Today: Having experienced both extraordinary success and tragic failure, the National Aeronautics and Space Administration (NASA) continues to plan and send exploratory missions into space.
1900s: Einstein proves the existence of atoms.
1940s: The United States is the first to harness the power of the atom and demonstrates the awesome, destructive power of nuclear warfare when it drops atomic bombs on two Japanese cities, Hiroshima and Nagasaki, effectively ending World War II.
Today: After the breakup of the former Soviet Union and the end of the Cold War, many of the nuclear weapons from the world’s former superpower fall into the hands of independent terrorist groups. In 2001, after an attack on the World Trade Center in New York City that launched a war on terrorism, the American public’s fear shifts to biological weapons and suicide bombings.
1900s: In 1901, Italian physicist and inventor Guglielmo Marconi receives the first longdistance wireless message in Morse Code, which traveled from England to Newfoundland almost instantaneously.
1940s: Bell Labs makes the first demonstration of its transistor, which amplifies electric current in an efficient and cheap manner. The first transistors are used in telephones.
Today: With the advent of modern wireless technology, digital data from telephones and computers can be transmitted instantly to and from anywhere in the world by increasingly smaller devices that rely on microprocessors— computer chips that contain millions of microscopic transistors.
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Brave New World
Huxley’s internationally acclaimed work, Brave New World, first published in 1932, is a nightmarish vision of what could happen in the future if politics and technology supersedes humanity. Huxley’s novel depicts a futuristic, “ideal” world where there is no sickness, disease, or war. However, to achieve this ideal, people are massproduced in test tubes; social classes are created through genetic manipulations that predetermine a person’s intelligence and body type; and unwanted emotions are suppressed with soma, a hallucinogenic drug. In this inhuman system, an outsider born of natural means is considered a savage. Critics have noted Huxley’s cynicism in the work, and have examined it in context of life during the post- World War I era, when governments sought scientific and technological progress at all costs. The novel ranks with George Orwell’s equally disturbing 1984 as one of the great dystopian works of Science Fiction literature.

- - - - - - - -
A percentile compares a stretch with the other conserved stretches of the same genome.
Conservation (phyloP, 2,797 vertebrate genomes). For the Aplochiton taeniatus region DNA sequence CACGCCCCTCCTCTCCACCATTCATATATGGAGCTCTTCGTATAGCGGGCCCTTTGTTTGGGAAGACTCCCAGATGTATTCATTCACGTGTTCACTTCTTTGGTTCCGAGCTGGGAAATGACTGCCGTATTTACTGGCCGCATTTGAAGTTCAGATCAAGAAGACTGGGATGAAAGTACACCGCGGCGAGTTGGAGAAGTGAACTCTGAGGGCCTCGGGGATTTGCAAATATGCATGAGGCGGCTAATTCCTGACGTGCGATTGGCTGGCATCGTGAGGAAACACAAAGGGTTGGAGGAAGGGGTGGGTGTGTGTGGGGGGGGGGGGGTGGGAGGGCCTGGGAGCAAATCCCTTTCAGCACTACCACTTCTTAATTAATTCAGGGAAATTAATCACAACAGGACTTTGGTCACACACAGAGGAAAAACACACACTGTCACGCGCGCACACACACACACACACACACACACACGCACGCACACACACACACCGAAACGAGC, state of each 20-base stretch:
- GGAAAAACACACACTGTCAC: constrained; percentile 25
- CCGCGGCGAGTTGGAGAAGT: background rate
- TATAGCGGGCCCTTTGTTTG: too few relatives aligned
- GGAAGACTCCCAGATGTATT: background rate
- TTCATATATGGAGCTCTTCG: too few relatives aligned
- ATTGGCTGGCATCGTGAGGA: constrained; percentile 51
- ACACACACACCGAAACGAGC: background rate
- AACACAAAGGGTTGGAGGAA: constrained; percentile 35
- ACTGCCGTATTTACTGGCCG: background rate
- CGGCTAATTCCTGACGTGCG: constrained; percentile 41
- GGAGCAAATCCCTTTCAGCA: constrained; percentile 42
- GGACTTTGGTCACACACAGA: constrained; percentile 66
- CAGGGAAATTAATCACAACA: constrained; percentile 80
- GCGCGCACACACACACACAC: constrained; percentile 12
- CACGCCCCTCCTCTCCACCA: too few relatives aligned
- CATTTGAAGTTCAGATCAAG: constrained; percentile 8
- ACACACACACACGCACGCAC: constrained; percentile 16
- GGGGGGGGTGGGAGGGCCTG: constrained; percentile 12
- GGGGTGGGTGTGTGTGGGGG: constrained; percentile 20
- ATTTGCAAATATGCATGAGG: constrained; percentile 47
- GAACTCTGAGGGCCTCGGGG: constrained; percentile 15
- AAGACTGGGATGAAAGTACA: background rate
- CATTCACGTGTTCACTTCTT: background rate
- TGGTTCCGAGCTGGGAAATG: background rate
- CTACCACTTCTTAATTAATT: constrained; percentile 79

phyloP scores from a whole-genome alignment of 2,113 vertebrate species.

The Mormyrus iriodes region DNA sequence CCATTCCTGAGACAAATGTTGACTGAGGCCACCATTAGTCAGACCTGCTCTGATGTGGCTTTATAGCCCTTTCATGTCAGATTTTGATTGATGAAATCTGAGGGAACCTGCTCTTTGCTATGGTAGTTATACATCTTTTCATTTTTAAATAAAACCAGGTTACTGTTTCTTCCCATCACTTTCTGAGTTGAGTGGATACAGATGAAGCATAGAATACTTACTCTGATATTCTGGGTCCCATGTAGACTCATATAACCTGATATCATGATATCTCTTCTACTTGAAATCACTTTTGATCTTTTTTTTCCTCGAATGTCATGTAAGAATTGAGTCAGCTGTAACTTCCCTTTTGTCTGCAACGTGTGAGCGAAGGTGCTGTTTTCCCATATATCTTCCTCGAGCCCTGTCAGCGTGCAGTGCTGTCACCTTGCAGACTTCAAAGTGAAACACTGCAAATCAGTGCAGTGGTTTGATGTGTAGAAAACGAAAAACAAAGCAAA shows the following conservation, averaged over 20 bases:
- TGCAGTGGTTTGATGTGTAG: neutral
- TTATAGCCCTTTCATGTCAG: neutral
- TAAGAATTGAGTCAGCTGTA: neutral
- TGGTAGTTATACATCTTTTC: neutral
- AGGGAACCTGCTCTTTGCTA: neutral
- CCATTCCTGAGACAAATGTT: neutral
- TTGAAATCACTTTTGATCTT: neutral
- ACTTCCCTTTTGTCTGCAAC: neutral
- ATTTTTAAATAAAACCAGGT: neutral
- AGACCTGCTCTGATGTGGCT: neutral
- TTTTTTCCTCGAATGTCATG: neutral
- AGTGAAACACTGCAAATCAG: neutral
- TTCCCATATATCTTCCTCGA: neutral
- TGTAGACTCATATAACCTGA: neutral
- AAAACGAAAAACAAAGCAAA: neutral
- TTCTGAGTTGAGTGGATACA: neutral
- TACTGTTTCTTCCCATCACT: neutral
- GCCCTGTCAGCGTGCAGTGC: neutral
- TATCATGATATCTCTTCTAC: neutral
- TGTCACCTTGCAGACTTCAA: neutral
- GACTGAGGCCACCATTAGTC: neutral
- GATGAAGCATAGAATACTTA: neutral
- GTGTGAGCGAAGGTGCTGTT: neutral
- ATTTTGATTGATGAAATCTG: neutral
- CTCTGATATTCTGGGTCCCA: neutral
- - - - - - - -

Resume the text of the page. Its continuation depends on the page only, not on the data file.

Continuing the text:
“The Chronicles of Narnia” “The Chronicles of Narnia,” Lewis’s sevenvolume Fantasy series, was originally published between 1950 and 1956. The series (which followed a different order than current editions) started with The Lion, the Witch, and the Wardrobe, a story about four English schoolchildren who find a portal to Narnia—a parallel Fantasy world—through a wardrobe. In Narnia, they learn they are there to fulfill a prophecy. In the process, they meet fantastical creatures, battle a witch, and witness the Christlike death and resurrection of a lion named Aslan. Christian themes permeate the series. Since their publication, “The Chronicles of Narnia” have found a wide acceptance, especially among young readers. Some critics, however, do not care for the violence in the series, in which might sometimes makes right. Like the works of his contemporary and friend Tolkien, Lewis’s books created a new world that inspired later writers.